National Museum of the Archaeology, Anthropology, and History of Peru, Lima

The National Museum of Archaeology, Anthropology, and History of Peru is the country’s first and largest state museum. The assembly of a national collection of artifacts began in the second quarter of the 19th century, though it lacked a permanent home. Much of it was plundered during the War of the Pacific. In 1905 the National History Museum was housed in Lima’s Exhibition Palace. The National Museum of Anthropology and Archaeology was established in 1945, and in 1992 the National Museum of Anthropology and Archaeology merged with the National History Museum to form The National Museum of Anthropology, Archaeology, and History of Peru.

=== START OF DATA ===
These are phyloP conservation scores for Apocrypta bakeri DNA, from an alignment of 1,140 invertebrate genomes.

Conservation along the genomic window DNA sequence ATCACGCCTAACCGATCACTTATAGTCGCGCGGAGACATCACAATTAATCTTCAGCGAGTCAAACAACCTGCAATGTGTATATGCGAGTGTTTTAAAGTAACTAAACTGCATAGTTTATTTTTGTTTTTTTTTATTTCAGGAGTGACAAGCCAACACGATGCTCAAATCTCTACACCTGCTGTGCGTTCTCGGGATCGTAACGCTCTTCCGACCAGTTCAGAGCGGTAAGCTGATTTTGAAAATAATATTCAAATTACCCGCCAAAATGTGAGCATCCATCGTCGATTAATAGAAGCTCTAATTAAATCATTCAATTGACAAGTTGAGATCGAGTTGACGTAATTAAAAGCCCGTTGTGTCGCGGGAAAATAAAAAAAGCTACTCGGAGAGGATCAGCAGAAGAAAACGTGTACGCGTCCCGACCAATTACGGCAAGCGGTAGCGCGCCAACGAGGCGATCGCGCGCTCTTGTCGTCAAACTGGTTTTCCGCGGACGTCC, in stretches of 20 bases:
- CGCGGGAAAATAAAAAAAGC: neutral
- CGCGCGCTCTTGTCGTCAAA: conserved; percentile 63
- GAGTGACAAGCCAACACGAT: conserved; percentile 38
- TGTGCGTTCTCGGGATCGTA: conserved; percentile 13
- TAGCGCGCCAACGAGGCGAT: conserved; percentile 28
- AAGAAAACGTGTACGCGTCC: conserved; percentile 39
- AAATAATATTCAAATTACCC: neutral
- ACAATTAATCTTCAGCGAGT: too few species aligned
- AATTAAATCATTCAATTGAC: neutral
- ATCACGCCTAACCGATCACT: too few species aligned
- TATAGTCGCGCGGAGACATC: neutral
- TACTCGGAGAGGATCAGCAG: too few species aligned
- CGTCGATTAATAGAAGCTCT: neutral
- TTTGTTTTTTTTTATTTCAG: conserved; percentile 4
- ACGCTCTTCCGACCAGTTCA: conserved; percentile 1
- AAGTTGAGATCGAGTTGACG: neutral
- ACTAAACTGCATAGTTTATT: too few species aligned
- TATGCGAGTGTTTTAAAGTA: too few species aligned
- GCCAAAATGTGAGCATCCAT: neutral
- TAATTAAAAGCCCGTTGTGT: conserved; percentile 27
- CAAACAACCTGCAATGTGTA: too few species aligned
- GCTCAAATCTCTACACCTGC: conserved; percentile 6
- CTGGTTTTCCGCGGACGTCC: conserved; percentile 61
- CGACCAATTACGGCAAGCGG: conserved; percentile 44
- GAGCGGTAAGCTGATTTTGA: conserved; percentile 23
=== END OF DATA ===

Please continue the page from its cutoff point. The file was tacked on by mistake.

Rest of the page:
The museum offers a comprehensive overview of Peru’s cultural history, from prehistoric times to the present day. The museum also serves as the administrative centre of the National System of State Museums. Since its inception, the museum not only has showcased significant archaeological finds but has served as a locus of research and study. The permanent collection includes tens of thousands of ceramic, textile, stone, metal, and wood objects, tools, and technologies. It also contains more than 2,000 musical instruments and the remains of ancient humans. The latter range from burial bundles and skulls to complete skeletons, some of which date to 10,000 BC.

Peru Culture Route 2020 © Simon & Monika Newbound

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